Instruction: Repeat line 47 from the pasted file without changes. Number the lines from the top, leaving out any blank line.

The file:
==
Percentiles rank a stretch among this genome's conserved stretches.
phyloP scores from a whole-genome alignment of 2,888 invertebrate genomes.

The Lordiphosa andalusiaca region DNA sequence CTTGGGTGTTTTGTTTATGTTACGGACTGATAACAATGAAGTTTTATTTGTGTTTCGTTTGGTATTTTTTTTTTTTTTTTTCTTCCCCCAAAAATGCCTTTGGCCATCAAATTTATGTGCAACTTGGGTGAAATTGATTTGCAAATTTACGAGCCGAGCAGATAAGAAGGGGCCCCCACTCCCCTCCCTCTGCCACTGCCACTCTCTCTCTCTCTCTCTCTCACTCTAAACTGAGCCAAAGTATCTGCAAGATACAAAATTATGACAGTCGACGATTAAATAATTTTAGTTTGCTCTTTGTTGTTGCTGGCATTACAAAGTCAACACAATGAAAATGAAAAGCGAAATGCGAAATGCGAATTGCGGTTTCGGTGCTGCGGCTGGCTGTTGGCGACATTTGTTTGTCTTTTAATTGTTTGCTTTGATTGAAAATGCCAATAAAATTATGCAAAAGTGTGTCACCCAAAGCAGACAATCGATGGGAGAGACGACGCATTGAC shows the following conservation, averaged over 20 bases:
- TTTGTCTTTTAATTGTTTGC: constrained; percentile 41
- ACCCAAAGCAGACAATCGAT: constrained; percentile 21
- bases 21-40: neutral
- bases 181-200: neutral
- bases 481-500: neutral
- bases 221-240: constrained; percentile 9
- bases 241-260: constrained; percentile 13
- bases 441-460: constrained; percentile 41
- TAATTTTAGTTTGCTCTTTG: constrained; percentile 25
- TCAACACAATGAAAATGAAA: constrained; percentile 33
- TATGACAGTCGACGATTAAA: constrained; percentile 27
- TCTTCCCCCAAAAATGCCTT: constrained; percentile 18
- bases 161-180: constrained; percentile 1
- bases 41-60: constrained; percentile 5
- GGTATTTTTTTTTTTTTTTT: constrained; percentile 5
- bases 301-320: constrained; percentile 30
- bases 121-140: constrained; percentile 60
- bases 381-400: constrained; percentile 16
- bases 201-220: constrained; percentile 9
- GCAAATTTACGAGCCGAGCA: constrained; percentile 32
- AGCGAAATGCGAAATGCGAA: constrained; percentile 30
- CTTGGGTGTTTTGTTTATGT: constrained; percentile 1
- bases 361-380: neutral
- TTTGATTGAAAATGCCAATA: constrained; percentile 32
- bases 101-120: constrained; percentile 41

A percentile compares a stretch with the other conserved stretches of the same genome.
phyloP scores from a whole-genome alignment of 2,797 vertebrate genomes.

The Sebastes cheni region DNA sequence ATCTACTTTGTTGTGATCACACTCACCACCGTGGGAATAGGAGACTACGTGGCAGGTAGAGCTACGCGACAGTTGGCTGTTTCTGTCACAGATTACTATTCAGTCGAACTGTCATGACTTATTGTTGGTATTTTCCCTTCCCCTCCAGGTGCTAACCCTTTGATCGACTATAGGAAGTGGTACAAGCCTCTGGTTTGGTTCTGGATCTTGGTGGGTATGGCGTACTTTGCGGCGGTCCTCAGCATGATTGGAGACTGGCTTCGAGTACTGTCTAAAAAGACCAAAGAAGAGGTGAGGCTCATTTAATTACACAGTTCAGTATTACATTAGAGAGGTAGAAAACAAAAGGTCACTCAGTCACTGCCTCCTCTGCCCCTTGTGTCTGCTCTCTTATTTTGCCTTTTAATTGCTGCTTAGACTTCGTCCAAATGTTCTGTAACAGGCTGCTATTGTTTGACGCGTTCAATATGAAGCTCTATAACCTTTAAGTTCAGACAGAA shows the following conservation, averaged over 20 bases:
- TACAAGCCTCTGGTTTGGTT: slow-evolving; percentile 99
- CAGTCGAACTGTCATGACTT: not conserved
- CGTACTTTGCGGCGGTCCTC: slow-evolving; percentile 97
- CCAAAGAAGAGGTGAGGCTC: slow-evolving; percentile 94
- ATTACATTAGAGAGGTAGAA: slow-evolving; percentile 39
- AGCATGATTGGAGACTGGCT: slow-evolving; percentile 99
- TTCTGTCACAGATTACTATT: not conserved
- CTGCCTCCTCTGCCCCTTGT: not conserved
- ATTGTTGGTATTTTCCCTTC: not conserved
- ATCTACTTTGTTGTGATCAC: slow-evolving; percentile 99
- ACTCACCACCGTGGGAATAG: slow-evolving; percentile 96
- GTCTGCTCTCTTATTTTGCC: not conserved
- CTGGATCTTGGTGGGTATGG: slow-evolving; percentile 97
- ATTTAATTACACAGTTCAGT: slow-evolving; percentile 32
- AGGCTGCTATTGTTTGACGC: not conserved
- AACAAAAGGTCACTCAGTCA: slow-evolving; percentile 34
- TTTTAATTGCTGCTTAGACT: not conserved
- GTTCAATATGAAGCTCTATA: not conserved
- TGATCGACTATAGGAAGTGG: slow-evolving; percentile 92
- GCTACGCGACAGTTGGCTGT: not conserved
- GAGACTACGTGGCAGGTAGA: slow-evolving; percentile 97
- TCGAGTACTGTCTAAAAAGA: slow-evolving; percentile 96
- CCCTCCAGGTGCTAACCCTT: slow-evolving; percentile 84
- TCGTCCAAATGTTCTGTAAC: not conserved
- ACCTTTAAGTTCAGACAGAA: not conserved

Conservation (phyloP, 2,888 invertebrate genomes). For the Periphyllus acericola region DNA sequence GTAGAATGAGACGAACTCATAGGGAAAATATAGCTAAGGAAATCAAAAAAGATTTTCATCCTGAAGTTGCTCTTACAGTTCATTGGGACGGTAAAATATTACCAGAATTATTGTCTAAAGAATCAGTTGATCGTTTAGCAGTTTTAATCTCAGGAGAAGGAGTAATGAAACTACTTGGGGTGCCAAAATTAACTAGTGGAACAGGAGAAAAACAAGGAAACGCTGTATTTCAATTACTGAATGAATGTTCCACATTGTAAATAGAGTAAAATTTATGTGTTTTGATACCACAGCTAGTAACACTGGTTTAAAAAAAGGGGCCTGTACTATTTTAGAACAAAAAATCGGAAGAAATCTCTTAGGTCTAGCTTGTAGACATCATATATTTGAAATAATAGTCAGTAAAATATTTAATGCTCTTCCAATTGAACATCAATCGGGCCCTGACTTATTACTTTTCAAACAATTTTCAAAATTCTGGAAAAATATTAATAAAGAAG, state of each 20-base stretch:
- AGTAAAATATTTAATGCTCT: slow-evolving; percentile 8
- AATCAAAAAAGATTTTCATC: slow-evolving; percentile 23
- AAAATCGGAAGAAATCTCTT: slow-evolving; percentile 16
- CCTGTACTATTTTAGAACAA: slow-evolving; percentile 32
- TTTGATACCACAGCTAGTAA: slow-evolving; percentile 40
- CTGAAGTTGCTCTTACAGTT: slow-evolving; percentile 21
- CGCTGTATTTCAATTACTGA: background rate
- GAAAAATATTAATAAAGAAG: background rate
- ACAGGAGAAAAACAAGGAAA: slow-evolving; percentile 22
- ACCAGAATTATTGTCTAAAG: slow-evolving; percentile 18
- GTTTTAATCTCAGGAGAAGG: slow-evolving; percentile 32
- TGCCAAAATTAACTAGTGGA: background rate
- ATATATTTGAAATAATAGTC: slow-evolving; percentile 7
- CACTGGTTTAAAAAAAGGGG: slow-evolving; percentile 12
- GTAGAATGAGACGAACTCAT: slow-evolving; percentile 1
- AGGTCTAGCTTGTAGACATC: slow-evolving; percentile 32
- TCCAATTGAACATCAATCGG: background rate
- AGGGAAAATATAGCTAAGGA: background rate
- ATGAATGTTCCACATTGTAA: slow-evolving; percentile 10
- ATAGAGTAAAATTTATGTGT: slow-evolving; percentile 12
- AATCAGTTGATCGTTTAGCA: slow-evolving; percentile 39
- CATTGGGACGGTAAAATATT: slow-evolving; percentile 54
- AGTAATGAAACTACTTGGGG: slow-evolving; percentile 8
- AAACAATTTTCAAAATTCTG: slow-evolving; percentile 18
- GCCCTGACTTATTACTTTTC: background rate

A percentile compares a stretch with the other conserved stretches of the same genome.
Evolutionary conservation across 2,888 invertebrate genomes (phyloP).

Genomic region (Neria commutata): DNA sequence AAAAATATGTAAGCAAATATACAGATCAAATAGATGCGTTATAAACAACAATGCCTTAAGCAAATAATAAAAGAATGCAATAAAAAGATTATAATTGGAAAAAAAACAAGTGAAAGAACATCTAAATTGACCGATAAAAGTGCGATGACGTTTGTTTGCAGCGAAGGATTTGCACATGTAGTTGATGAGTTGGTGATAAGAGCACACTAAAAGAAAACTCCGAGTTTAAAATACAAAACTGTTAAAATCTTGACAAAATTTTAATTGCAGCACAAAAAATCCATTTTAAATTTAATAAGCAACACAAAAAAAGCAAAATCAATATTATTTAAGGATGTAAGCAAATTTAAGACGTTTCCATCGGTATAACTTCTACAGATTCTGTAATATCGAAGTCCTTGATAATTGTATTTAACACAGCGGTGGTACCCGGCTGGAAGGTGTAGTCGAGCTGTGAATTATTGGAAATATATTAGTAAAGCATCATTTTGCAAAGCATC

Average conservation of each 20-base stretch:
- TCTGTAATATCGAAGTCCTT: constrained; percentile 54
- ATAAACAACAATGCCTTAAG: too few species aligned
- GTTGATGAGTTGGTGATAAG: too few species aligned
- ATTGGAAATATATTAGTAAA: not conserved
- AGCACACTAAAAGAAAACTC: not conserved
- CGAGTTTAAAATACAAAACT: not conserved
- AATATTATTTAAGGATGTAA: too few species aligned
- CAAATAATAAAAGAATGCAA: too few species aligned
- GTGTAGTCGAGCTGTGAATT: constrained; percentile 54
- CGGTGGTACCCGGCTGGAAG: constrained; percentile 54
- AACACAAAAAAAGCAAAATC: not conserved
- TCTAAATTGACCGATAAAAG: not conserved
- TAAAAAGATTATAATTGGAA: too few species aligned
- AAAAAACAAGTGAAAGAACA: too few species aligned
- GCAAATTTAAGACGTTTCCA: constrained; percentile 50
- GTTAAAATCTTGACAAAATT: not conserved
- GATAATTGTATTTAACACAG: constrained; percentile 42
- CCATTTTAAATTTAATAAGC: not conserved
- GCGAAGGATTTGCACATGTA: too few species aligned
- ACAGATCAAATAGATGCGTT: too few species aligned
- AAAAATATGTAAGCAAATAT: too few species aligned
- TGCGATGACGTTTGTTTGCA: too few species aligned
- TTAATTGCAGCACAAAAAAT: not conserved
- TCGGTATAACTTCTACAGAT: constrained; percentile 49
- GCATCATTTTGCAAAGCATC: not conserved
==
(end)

- AACAAAAGGTCACTCAGTCA: slow-evolving; percentile 34